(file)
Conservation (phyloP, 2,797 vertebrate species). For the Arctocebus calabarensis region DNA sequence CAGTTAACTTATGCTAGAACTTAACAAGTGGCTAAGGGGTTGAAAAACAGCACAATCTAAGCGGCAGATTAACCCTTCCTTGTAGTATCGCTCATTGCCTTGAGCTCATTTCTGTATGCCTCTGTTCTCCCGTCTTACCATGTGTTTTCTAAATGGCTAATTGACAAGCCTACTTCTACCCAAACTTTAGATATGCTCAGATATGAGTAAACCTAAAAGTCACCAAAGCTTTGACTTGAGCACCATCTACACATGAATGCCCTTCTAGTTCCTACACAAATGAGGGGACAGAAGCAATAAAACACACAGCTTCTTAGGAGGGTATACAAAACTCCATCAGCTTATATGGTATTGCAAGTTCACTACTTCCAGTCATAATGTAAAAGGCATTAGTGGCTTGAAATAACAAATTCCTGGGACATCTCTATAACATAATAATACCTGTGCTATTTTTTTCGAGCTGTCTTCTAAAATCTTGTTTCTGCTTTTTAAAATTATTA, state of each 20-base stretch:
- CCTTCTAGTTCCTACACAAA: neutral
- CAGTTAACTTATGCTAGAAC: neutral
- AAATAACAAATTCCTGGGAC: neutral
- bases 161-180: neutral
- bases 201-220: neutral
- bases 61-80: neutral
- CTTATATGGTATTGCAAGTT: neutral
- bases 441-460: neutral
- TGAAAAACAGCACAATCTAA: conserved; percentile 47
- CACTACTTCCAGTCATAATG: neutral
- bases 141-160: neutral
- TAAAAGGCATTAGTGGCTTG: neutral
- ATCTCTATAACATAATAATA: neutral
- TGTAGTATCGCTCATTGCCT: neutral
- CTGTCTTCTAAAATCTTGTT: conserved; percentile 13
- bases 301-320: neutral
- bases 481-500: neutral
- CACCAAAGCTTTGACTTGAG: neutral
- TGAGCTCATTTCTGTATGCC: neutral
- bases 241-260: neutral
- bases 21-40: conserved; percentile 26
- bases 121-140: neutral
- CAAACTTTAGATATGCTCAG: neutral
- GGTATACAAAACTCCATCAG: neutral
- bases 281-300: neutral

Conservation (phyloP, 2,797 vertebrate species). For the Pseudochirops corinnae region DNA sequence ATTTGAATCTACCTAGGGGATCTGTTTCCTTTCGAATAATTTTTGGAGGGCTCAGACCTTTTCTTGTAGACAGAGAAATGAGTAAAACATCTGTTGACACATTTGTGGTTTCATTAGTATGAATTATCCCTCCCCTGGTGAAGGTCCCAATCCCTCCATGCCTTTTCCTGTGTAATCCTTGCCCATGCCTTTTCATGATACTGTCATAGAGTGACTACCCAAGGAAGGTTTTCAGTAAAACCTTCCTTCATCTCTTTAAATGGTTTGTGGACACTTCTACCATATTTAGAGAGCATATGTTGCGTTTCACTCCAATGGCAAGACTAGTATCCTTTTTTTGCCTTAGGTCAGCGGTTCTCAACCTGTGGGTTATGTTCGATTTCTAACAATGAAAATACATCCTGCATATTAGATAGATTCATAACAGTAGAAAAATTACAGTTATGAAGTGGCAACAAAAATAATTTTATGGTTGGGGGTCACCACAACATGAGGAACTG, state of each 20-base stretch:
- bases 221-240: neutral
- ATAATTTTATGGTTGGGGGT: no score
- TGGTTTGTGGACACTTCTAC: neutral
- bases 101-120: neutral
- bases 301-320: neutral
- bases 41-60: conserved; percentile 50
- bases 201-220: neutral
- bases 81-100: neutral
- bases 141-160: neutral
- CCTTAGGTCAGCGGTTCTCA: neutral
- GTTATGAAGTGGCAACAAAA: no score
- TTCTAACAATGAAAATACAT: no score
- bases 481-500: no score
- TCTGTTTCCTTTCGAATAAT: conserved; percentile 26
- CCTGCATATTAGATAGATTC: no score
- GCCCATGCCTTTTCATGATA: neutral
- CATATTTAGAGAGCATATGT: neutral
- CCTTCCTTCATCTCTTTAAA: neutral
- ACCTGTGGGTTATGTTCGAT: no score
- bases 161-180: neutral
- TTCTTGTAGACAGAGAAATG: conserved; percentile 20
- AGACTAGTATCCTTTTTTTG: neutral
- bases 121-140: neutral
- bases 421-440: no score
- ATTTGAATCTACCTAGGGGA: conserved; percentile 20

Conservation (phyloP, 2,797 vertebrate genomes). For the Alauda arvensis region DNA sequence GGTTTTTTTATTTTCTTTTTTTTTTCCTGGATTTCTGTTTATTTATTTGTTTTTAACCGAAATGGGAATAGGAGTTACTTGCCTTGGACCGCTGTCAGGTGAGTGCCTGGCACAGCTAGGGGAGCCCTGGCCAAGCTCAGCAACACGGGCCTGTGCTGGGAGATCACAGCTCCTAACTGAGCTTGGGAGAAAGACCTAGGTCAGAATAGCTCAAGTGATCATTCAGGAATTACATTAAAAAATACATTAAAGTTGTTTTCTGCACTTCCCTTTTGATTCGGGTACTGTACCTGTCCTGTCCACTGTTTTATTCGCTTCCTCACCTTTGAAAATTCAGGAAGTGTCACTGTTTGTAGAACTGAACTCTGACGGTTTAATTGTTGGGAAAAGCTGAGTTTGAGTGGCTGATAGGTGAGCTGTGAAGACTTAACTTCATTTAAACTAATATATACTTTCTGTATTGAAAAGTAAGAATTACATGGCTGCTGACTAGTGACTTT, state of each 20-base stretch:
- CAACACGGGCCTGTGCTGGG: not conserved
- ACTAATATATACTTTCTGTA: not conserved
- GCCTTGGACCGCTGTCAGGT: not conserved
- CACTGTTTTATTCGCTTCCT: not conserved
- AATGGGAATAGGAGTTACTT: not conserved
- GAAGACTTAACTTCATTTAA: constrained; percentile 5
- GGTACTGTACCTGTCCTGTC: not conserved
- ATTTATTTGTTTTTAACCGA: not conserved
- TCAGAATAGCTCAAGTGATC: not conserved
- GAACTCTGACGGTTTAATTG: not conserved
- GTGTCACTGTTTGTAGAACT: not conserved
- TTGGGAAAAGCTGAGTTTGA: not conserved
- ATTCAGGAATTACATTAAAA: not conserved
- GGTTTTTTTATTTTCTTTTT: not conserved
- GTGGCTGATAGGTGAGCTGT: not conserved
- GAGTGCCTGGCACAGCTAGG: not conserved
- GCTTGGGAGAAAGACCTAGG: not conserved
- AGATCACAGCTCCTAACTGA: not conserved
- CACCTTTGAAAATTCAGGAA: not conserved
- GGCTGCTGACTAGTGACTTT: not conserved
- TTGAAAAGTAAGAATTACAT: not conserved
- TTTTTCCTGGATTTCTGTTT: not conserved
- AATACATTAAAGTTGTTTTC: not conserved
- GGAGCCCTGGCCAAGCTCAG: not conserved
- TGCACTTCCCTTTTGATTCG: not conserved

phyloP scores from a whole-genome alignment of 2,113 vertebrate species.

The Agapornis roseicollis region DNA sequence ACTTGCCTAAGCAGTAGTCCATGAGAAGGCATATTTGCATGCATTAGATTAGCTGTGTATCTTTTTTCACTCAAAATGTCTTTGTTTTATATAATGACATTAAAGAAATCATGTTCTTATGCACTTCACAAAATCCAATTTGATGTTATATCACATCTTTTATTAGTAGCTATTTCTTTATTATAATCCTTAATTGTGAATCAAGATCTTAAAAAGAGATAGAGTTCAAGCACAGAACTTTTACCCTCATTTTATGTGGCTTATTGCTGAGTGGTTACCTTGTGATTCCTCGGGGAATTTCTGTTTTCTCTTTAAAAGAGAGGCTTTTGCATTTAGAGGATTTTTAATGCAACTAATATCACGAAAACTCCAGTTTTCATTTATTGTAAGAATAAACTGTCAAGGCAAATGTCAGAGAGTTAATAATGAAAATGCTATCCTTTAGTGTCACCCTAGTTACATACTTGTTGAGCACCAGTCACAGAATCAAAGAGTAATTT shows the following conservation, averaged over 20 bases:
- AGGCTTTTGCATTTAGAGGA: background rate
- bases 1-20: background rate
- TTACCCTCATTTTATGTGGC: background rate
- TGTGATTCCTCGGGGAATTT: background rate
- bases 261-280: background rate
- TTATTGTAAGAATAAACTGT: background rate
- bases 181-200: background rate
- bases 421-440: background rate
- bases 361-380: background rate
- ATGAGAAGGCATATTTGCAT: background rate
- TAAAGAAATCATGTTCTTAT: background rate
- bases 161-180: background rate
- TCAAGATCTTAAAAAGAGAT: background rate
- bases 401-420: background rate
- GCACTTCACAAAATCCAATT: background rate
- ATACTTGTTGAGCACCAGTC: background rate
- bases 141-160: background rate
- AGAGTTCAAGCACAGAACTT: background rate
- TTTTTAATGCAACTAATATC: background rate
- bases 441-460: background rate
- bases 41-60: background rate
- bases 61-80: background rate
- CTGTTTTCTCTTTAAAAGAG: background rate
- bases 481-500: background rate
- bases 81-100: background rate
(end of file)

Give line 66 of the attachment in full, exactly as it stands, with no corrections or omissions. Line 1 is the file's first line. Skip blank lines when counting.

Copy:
- ATTCAGGAATTACATTAAAA: not conserved